Weekly Bull/Bear Recap: August 22-26, 2011

Tyler Durden's picture

Submitted by Rodrigo Serrano of Rational Capitalist Speculator

Weekly Bull/Bear Recap: August 22-26, 2011


+ Despite plunging stock markets and all the bearishness and all the talk of a global double-dip being right around the corner, copper, the metal with a Ph.D in economics, hasn’t fallen out of bed.  The bears can deny the strength of the recovery all they want, but this price action proves that it remains on track.  The global economy is only undergoing a soft-patch.  

+ China’s Flash PMI for August supports the case for a soft-landing.  The preliminary reading rose to 49.8 from 49.3 in July.  Their economy is withstanding tightening from government officials.  Given that inflation has likely peaked, the worst of the policy tightening is over.      

+ The Chicago Fed National Activity Index (CFNAI) doesn’t show an economy that’s fallen off a cliff as the bears suggest.  The index turned in a better than expected reading of -0.06 for the month of July vs. -0.38 in June led by ”Production-related indicators”.  Sentiment indicators such as the Empire/Philly Manufacturing Indexes have been deceiving as of late.  Financial markets have been fooled and will correct to the upside shortly.    

+ Durable goods orders surprise to upside, doubling economists’ projections and signaling an economy that remains in growth mode.  Many manufacturing hard-data metrics are not confirming recent sentiment surveys.  Hard-data is what matters

+ Bernanke doesn’t announce that monetary stimulus is forthcoming, but to the disbelief of the bears, the markets rallied.  This proves that risk-markets are able to fend for themselves.  The economy is stronger than many believe. This is clearly obvious when looking at the latest corporate profits report.  Bernanke has done a fine job of nursing the economy back to health.  It’s Washington’s turn to take over with some fiscal stimulus.    

+ Libya rebel forces have taken control of Tripoli and are headed to Qaddafi’s hometown of Sirte.  The beginning of the end is finally at hand for the 6+ month conflict.  One large uncertainty in the oil outlook has been removed and thus we may see lower prices in the weeks ahead, a perfect prescription for consumer spending.  

+ Warren Buffett invests $5 Billion in Bank of America and is a huge vote of confidence in our repaired financial sector.  Furthermore, as per numerous  analysts, including Meredith Whitney, the bank has more than enough liquidity to deal with current headwinds.  The financial sector is much better prepared to deal with whatever negative surprise may result.  This is not 2008.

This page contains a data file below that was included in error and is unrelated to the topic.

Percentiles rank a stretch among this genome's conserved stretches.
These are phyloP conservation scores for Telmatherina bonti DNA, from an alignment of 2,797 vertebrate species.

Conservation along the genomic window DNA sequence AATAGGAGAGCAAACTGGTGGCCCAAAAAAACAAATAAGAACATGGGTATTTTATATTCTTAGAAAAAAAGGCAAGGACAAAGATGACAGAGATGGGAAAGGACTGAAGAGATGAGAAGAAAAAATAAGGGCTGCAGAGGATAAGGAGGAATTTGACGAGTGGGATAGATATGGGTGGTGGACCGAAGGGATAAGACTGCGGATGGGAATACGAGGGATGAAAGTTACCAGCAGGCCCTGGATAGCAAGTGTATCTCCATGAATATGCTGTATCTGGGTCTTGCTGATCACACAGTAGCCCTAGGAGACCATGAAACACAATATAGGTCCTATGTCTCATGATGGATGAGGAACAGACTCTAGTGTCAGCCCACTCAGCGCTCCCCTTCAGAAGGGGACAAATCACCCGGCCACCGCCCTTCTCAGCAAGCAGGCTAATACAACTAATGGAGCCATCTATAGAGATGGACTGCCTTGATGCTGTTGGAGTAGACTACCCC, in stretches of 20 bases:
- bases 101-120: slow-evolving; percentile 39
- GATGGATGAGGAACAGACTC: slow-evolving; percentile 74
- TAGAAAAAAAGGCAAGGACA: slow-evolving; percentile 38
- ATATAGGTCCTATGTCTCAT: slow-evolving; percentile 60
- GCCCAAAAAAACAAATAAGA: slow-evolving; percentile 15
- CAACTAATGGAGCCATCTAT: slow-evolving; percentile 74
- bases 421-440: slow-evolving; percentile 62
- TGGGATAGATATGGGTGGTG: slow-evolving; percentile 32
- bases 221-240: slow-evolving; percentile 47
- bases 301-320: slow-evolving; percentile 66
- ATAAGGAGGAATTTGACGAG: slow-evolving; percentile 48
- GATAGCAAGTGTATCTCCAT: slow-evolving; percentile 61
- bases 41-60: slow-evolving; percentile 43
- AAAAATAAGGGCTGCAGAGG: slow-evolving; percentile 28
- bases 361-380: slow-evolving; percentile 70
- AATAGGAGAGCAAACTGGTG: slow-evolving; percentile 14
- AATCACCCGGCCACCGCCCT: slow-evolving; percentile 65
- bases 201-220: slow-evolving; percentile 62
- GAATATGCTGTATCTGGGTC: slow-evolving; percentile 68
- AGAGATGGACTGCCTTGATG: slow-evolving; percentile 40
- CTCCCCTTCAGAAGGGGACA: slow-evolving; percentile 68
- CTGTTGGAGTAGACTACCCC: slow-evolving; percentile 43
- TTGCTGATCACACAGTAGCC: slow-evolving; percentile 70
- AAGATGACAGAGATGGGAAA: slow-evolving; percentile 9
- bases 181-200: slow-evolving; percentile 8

- Despite not dominating the front-page, developments from the Eurozone aren’t encouraging.  A Finnish fly has made its way into the bailout soup.  EU Industrial Orders for June, excluding the volatile transport sector, erased its prior monthly gain, falling 3.0% after a rise of 2.9% in May.  This indicator has regressed since March.  German investor confidence fell to the lowest since the dark days of 2008, while the EU Manufacturing PMI just indicated contraction.  In light of the “austerity-fever” gripping all of Europe, expect more of the same bad news in the coming months.  Ongoing austerity at this point is a major policy mistake.   

- Stock market volatility is affecting consumption patterns as the all-important back-to-school season is off to an uninspiring start.  Falling consumption (end-demand) will lead to decreased orders for manufacturers.  The negative feedback loops are taking effect.

- Bernanke and the Fed have their hands tied.  No announcement for QE3 was forthcoming.  The Fed has tacitly signaled that it’s powerless to stop the structural impediments affecting the economy.  Don’t fight the Fed they say.  Not anymore.  

- Will our economy be able to withstand yet another exogenous shock in the form of a major hurricane hitting many of our major eastern seaboard cities?     

- Jobless claims move higher vs. expectations of a fall (like bond yields, higher is bad).  They rose 5,000 to 417,000 from an upwardly revised 412,000 (was 408,000).  Claims are now firmly over 400,000 again and signals a labor market that remains substantially weak.  If the bulls feel tempted to take out Verizon workers as proposed in the article, no problem, let’s take out the transportation component of their beloved Durable Goods Orders bullish tid-bit….capital spending came in negative in that case.    

- Housing continues to produce bad news.  New Home Sales underperform.  Purchase applications (a leading indicator of housing demand) have now fallen 3 weeks in a row to a 15-year low, despite a historic plunge in Treasury yields during that time (lower interest rates).  That’s how bad the housing market is.  Furthermore, delinquency rates are rising again and are sure to add further pressure to investor confidence on the true value of Mortgage backed Securities.